Saturday, May 22:  The next day I spent shopping.  I went first to Itaewon which is supposed to be geared to American soldiers and foreigners.  I didn’t find anything of interest there.  I went next to Insa-Dong and found nothing there.  Finally, I went to Dongdae-Mun Market, the largest general market in the country.  I have never seen so much ugly stuff in my entire life!  I finally found a decent department store, but when I saw several things I liked, the salespeople refused to let me try them on.  In one case, I really wanted to try on a cute green shirt.  I asked to try it on and the saleswoman vehemently refused.  By then I was sick of this attitude and I said, “Why?  How do you expect me to buy something without trying it on?”  She said, “My English not good.” And she grabbed the shirt away from me and put it back on the rack.  I went over to the rack and started to unbutton the shirt to try it on over my shirt.  She came over an grabbed it away from me.  I said again, Why can’t I try it on?  Why?  I can’t buy something without trying it!!”  She said again, no English!  I said, You know what?  You’re a BITCH!  Do you understand THAT English word?  She clearly did, as her face registered extreme shock!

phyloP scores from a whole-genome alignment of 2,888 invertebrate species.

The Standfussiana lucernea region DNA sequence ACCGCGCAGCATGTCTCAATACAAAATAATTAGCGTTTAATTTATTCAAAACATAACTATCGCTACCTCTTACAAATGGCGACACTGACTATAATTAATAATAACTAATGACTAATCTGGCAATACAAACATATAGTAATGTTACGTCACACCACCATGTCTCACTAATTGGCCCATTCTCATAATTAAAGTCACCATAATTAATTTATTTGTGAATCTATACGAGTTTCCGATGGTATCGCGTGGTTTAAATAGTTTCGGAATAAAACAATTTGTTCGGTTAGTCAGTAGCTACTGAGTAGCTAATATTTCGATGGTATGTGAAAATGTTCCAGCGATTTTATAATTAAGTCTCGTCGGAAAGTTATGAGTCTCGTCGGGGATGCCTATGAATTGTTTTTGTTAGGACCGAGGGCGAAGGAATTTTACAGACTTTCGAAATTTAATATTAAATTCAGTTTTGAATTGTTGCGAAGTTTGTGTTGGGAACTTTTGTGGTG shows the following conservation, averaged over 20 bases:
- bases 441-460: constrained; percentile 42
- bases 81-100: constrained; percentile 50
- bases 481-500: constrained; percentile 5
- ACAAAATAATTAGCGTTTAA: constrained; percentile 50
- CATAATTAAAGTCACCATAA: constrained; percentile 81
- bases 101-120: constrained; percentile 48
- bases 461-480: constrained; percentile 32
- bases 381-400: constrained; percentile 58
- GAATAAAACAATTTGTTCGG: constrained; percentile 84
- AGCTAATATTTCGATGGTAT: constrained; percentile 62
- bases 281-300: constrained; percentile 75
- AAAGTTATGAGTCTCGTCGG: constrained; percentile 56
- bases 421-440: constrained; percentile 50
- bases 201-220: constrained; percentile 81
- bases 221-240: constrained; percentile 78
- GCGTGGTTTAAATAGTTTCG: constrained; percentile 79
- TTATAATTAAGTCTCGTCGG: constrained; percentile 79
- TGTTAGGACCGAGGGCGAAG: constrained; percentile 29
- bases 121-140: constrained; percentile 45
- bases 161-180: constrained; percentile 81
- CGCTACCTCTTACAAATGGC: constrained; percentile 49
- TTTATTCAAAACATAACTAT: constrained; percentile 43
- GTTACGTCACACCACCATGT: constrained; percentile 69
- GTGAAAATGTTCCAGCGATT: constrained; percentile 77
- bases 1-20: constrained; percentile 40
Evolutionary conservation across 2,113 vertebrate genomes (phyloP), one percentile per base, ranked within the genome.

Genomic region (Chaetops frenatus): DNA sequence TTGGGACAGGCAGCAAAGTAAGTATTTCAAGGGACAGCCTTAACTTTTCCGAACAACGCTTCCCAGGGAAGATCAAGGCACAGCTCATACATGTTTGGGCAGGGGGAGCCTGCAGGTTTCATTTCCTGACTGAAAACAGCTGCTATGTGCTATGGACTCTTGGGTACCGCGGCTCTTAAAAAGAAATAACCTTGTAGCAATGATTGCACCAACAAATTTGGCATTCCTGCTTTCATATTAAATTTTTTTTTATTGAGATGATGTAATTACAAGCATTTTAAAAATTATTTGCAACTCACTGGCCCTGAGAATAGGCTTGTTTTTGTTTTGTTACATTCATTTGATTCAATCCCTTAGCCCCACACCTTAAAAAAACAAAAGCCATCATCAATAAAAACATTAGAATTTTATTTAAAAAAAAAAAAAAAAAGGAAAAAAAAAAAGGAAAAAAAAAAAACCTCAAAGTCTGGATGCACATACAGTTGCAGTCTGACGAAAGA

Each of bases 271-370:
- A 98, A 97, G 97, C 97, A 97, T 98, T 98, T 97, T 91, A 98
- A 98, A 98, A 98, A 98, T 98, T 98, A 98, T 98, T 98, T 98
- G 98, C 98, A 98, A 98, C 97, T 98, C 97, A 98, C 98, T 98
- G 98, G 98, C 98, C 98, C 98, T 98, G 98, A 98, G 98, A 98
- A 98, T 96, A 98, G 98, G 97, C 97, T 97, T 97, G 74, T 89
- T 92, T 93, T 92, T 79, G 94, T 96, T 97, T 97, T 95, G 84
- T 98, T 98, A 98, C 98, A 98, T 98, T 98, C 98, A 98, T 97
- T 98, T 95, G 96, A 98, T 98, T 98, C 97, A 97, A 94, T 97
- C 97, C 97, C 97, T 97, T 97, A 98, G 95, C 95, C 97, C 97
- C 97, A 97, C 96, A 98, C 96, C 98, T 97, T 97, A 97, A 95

Later that night, I tried to call Ahmed again.  He had given me a general rule that if I called while he was at work, if he didn’t answer it meant he was with a patient and I should try back in a half hour.  I did this 4 times and he never picked up!  I never have understood why he could never just pick up the phone and tell me he couldn’t talk and I should call him back at such-and-such a time.  After these four attempts, I gave up and felt a relief that I’d decided not to call anymore that night.  It came to my mind then that in order to erase all such anxiety from my life, I should just stop calling him altogether.  He had never contacted me once since I arrived in Korea; it was always me doing the contacting.  Before I met him, he had made all the contacts online.  But after, it was always me.